As funders who collectively invest in the health of a vibrant internet that serves the public interest, we stand in support of Cybersecurity for Democracy and the community of independent researchers who study the impacts of social media in our democracy. 

Why Does Ad Observer Matter? 

Data donated through the Ad Observer has enabled critical research on Facebook’s platform, showing that highly partisan, misleading news sources receive more engagement on Facebook than more reliable news sources. Facebook has continued to accept ads promoting merchandise from extremist groups and militias, despite banning the practice; it has continued to publish discriminatory ads, despite a settlement agreement in which it committed not to accept them; and Facebook routinely missed political ads that meet its own definition for increased disclosure, according to research.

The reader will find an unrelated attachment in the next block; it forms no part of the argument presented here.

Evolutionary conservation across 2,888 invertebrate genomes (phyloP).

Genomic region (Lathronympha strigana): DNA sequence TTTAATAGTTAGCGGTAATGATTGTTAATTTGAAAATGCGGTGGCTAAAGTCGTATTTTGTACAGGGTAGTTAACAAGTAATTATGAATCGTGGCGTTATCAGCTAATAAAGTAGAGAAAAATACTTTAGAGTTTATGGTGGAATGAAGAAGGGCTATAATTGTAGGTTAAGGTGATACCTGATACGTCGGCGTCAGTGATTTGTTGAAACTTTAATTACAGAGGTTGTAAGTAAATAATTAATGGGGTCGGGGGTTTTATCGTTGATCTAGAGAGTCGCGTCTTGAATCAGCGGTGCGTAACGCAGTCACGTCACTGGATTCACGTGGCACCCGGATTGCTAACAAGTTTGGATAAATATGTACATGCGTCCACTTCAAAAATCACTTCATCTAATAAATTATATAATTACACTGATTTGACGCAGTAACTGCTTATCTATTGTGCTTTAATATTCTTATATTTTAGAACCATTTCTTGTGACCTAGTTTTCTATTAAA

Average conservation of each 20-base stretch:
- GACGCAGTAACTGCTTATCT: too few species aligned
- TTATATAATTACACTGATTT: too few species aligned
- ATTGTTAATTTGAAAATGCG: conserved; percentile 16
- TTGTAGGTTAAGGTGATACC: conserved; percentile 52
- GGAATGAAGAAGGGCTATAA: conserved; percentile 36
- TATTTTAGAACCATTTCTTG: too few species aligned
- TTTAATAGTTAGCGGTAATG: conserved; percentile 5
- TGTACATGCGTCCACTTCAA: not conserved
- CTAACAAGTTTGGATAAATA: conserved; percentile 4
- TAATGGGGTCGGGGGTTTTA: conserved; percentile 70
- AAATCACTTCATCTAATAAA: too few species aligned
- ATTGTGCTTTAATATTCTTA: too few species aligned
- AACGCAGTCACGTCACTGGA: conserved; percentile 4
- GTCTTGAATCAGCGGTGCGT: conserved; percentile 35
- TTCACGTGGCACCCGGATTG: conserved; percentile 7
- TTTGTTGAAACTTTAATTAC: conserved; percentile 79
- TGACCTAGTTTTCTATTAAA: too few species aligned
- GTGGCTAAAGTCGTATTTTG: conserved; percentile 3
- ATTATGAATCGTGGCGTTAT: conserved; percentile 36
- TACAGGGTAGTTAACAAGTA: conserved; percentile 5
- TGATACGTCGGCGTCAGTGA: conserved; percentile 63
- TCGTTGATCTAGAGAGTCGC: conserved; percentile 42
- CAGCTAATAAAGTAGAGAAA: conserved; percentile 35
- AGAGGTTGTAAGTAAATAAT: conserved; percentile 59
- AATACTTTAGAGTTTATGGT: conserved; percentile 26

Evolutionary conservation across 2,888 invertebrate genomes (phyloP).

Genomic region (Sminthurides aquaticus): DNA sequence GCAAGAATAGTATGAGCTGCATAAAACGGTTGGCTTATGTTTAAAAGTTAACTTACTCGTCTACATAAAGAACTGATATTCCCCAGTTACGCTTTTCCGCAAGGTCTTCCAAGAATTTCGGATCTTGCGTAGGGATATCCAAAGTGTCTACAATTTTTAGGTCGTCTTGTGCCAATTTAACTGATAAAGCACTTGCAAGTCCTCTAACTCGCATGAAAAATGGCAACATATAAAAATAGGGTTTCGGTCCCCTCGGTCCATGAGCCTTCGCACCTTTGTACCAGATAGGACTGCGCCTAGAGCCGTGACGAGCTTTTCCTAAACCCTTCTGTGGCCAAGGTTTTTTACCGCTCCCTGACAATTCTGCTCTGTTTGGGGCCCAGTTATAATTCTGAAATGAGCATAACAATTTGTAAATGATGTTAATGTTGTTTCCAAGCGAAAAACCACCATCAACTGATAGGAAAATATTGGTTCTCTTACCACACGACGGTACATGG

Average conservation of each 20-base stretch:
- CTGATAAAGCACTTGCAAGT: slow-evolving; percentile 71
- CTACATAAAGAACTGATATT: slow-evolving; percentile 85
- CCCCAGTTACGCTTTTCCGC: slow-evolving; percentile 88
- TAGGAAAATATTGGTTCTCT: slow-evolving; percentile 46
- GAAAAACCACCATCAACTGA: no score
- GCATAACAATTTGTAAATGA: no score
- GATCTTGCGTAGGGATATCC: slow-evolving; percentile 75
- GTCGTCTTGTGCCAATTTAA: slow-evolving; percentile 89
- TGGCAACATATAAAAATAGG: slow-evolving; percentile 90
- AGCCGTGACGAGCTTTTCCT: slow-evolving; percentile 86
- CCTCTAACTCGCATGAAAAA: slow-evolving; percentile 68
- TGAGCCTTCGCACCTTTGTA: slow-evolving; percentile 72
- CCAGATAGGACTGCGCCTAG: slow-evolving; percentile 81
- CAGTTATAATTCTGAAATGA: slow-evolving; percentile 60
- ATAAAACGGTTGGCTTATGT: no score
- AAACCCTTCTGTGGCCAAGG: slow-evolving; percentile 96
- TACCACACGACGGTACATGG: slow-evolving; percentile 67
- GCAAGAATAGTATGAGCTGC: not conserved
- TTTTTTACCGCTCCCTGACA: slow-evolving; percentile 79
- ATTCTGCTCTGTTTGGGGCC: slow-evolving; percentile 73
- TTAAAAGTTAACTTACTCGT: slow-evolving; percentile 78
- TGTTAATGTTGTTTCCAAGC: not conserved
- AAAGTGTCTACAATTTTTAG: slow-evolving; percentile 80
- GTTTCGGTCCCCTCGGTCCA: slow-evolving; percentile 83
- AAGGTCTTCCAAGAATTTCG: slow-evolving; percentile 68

Facebook says it acted to protect its users’ privacy by shutting down the accounts of these researchers, but the Ad Observer tool collects only limited and anonymous information about the ads shown to users who have consented to sharing that information with Edelson and McCoy. When Facebook claims that the tool nonetheless violates the privacy of its “users,” the “users” it is referring to are the paying advertisers, who have already consented to making their ads public.  

Facebook also claims that its hands are tied by a Federal Trade Commission (FTC) consent decree, which Facebook asserts requires it to take action against browser extensions that violate user privacy. In response, the FTC Bureau of Consumer Protection took the rare step of responding publicly to Facebook’s action, noting, “The consent decree does not bar Facebook from creating exceptions for good-faith research in the public interest. Indeed, the FTC supports efforts to shed light on opaque business practices, especially around surveillance-based advertising.” 

A Call for Action 

Facebook’s latest actions undermine the independent, public-interest research and journalism that many of our foundations support. We believe research on platform and algorithmic transparency, like the work led by Cybersecurity for Democracy, is necessary to make evidence-based policy that is vital to a healthy democracy.